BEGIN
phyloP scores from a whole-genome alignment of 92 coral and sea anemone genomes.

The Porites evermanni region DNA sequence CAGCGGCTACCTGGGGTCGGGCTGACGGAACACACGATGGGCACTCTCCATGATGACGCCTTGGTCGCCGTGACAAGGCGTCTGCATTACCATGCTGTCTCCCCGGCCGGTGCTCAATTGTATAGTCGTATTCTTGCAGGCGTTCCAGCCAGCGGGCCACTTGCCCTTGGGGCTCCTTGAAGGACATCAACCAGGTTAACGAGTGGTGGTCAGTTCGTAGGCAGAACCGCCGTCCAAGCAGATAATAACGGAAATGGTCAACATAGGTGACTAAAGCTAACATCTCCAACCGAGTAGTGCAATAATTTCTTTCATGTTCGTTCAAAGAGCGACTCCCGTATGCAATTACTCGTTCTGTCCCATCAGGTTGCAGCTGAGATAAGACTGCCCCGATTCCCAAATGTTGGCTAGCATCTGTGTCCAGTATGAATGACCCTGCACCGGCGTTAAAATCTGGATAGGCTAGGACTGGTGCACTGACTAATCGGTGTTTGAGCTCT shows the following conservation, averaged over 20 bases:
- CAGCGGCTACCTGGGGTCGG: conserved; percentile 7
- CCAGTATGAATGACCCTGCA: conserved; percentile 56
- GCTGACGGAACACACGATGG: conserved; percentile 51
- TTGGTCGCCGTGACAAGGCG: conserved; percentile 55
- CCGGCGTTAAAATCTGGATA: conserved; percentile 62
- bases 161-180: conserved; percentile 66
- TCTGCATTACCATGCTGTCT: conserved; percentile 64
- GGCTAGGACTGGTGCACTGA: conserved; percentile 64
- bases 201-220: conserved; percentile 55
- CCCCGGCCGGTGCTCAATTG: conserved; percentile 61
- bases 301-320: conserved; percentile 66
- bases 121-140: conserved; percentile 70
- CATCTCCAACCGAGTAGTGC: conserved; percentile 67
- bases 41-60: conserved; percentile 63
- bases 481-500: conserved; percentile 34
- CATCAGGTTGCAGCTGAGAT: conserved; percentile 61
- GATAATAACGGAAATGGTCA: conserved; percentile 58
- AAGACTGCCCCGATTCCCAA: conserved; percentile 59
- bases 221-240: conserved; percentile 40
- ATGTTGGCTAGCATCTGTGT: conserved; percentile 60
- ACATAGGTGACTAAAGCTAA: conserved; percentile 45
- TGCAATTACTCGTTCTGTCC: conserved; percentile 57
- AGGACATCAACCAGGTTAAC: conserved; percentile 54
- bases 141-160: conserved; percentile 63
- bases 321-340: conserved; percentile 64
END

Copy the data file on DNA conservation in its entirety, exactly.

phyloP scores from a whole-genome alignment of 92 coral and sea anemone genomes.

The Porites evermanni region DNA sequence CAGCGGCTACCTGGGGTCGGGCTGACGGAACACACGATGGGCACTCTCCATGATGACGCCTTGGTCGCCGTGACAAGGCGTCTGCATTACCATGCTGTCTCCCCGGCCGGTGCTCAATTGTATAGTCGTATTCTTGCAGGCGTTCCAGCCAGCGGGCCACTTGCCCTTGGGGCTCCTTGAAGGACATCAACCAGGTTAACGAGTGGTGGTCAGTTCGTAGGCAGAACCGCCGTCCAAGCAGATAATAACGGAAATGGTCAACATAGGTGACTAAAGCTAACATCTCCAACCGAGTAGTGCAATAATTTCTTTCATGTTCGTTCAAAGAGCGACTCCCGTATGCAATTACTCGTTCTGTCCCATCAGGTTGCAGCTGAGATAAGACTGCCCCGATTCCCAAATGTTGGCTAGCATCTGTGTCCAGTATGAATGACCCTGCACCGGCGTTAAAATCTGGATAGGCTAGGACTGGTGCACTGACTAATCGGTGTTTGAGCTCT shows the following conservation, averaged over 20 bases:
- CAGCGGCTACCTGGGGTCGG: conserved; percentile 7
- CCAGTATGAATGACCCTGCA: conserved; percentile 56
- GCTGACGGAACACACGATGG: conserved; percentile 51
- TTGGTCGCCGTGACAAGGCG: conserved; percentile 55
- CCGGCGTTAAAATCTGGATA: conserved; percentile 62
- bases 161-180: conserved; percentile 66
- TCTGCATTACCATGCTGTCT: conserved; percentile 64
- GGCTAGGACTGGTGCACTGA: conserved; percentile 64
- bases 201-220: conserved; percentile 55
- CCCCGGCCGGTGCTCAATTG: conserved; percentile 61
- bases 301-320: conserved; percentile 66
- bases 121-140: conserved; percentile 70
- CATCTCCAACCGAGTAGTGC: conserved; percentile 67
- bases 41-60: conserved; percentile 63
- bases 481-500: conserved; percentile 34
- CATCAGGTTGCAGCTGAGAT: conserved; percentile 61
- GATAATAACGGAAATGGTCA: conserved; percentile 58
- AAGACTGCCCCGATTCCCAA: conserved; percentile 59
- bases 221-240: conserved; percentile 40
- ATGTTGGCTAGCATCTGTGT: conserved; percentile 60
- ACATAGGTGACTAAAGCTAA: conserved; percentile 45
- TGCAATTACTCGTTCTGTCC: conserved; percentile 57
- AGGACATCAACCAGGTTAAC: conserved; percentile 54
- bases 141-160: conserved; percentile 63
- bases 321-340: conserved; percentile 64